2012 February

The Washington Post


College admissions: When high school courses matter most: College admissions officers around the country are submerged in applications. At this time of year, we are faced with the nearly impossible task of finding the best mix of students for our institutions based on some combination of grade point average (GPA), class rank, written essays, personal interviews, extracurricular activities and, at some schools, test scores. Since Wake Forest University dropped its SAT requirement and became test optional with the entering class of 2009, I have found myself frequently cornered in the grocery store, the dentist’s office and the hair salon. My voice and e-mail boxes are filled with urgent questions from prospective students and parents about how to boost their chances of admission. Chief among them: “How can you measure academic performance without the SAT?”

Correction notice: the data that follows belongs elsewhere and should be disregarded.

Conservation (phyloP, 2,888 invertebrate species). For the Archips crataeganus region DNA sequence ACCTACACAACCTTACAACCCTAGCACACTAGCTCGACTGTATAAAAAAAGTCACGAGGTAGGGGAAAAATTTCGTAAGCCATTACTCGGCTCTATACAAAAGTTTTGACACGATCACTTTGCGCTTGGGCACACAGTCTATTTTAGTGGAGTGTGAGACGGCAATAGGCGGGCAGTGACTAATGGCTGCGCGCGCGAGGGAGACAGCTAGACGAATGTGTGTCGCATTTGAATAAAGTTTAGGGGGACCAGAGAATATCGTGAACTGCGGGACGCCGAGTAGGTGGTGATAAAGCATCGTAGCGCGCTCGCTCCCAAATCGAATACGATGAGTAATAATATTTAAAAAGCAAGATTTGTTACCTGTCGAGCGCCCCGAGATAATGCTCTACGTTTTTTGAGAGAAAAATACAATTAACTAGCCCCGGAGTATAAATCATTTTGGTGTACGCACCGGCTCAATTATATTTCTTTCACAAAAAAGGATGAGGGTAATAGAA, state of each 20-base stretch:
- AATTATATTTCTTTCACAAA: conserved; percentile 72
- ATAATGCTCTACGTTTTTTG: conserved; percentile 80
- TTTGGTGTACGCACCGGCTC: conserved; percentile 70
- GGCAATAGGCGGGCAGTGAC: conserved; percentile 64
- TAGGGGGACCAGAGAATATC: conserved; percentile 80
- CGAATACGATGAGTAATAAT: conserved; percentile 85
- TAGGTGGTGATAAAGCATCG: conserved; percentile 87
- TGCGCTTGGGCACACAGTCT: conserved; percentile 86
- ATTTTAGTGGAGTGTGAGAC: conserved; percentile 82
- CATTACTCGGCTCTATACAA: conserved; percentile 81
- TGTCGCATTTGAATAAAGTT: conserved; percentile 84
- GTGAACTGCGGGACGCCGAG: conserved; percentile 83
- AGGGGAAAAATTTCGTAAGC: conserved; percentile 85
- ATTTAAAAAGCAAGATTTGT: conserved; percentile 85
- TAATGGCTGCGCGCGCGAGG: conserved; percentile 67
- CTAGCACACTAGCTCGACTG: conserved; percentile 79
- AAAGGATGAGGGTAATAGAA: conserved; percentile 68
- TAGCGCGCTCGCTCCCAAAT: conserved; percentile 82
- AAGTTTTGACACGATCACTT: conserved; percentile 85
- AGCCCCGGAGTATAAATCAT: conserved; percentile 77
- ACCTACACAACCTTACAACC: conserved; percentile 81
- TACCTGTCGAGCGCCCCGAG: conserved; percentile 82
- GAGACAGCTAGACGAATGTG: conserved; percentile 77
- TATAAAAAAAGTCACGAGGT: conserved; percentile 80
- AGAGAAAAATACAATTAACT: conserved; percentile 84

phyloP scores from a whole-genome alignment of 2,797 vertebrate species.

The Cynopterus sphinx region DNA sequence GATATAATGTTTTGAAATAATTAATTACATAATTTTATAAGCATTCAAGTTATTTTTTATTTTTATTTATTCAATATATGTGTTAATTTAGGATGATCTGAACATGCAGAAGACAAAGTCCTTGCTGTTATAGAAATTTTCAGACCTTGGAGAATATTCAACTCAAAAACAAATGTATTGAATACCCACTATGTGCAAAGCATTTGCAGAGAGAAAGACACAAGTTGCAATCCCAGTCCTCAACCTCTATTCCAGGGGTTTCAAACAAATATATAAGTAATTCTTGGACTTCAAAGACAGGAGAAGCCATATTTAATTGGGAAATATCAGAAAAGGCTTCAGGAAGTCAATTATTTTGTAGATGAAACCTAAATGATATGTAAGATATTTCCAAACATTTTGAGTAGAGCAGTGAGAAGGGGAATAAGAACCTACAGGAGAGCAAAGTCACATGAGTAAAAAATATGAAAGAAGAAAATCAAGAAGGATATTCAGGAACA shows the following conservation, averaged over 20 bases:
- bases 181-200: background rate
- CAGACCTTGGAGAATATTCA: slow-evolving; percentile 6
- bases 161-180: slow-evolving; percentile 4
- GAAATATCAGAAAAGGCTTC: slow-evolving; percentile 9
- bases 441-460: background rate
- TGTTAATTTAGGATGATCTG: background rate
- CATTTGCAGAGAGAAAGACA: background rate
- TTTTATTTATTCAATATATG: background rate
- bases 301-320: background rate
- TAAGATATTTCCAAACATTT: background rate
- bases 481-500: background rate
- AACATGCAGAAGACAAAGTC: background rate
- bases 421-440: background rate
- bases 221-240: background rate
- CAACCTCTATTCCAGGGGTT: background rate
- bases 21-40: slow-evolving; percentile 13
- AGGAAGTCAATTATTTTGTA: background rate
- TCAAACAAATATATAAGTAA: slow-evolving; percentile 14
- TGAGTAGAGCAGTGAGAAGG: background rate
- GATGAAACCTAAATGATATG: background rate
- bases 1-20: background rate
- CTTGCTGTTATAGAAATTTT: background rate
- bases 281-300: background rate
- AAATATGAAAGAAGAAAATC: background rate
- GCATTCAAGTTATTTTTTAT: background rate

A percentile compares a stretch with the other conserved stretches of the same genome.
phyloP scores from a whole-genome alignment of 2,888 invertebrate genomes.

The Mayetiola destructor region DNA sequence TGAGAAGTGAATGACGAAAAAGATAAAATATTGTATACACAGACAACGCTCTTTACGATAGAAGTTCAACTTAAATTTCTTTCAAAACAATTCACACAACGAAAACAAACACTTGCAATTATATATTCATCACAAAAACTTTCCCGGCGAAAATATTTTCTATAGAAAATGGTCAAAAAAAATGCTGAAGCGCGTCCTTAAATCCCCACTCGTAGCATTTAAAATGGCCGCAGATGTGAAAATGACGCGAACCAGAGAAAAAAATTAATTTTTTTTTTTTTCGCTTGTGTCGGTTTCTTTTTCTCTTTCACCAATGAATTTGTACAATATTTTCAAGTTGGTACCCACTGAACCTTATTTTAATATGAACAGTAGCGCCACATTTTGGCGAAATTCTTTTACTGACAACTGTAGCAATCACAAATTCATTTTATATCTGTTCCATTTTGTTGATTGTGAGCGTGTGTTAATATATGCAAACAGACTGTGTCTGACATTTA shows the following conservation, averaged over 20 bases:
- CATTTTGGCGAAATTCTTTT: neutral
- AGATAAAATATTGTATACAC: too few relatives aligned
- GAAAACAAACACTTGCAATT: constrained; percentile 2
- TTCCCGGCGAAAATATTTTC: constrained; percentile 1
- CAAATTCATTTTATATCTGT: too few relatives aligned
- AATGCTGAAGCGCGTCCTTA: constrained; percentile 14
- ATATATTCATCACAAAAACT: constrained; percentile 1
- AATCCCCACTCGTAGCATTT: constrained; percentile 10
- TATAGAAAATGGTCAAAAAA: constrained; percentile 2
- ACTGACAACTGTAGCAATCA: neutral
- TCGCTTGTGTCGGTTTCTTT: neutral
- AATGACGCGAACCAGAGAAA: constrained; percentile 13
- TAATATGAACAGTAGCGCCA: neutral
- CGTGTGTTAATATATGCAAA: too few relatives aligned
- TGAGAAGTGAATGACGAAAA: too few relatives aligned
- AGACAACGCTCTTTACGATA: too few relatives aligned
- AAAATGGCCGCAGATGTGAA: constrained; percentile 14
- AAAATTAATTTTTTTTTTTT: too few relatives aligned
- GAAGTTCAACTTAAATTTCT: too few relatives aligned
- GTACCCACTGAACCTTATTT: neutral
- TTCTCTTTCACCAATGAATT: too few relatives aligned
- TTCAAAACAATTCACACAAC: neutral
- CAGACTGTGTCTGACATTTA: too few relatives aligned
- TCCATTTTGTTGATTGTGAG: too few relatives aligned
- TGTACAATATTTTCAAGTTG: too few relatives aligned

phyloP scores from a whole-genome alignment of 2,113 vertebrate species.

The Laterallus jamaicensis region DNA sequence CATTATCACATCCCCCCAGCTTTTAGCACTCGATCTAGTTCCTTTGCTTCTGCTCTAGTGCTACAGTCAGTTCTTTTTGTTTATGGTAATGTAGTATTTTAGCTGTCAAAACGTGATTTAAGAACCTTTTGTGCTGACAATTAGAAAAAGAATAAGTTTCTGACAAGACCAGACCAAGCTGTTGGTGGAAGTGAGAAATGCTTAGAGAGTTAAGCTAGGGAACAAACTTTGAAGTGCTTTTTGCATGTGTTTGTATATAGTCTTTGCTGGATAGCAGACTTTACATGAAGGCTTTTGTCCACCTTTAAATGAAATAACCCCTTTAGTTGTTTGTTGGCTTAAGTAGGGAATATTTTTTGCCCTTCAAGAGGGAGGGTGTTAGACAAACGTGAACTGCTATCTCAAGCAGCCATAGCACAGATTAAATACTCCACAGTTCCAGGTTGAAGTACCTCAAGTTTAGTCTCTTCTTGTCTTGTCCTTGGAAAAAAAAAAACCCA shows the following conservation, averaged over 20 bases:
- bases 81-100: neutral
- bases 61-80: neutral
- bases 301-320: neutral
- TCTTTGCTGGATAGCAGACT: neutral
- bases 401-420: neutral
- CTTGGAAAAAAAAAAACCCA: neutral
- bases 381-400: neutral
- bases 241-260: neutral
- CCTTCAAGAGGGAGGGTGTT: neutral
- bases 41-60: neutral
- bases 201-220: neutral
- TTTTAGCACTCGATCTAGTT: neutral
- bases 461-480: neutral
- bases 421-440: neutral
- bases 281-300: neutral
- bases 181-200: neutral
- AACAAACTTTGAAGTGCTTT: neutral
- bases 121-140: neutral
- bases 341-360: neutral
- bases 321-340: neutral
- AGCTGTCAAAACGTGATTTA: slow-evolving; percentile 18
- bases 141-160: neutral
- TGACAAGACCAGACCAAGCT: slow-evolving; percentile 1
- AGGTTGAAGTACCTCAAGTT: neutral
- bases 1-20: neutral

New Fabric Generates Electricity Via Your Body Heat: This isn’t your father’s beakers and test tube science. Scientists and a graduate student, Corey Hewitt, at Wake Forest’s Center for Nanotechnology and Molecular Materials say they’ve made a material that can turn heat from your body into an electrical current. The new material is called Power Felt. Ok, so that’s the name for us regular folks, but it’s really a multi-layered carbon nanotube/polymer composite-based thermoelectric fabric. Power Felt is such a better name.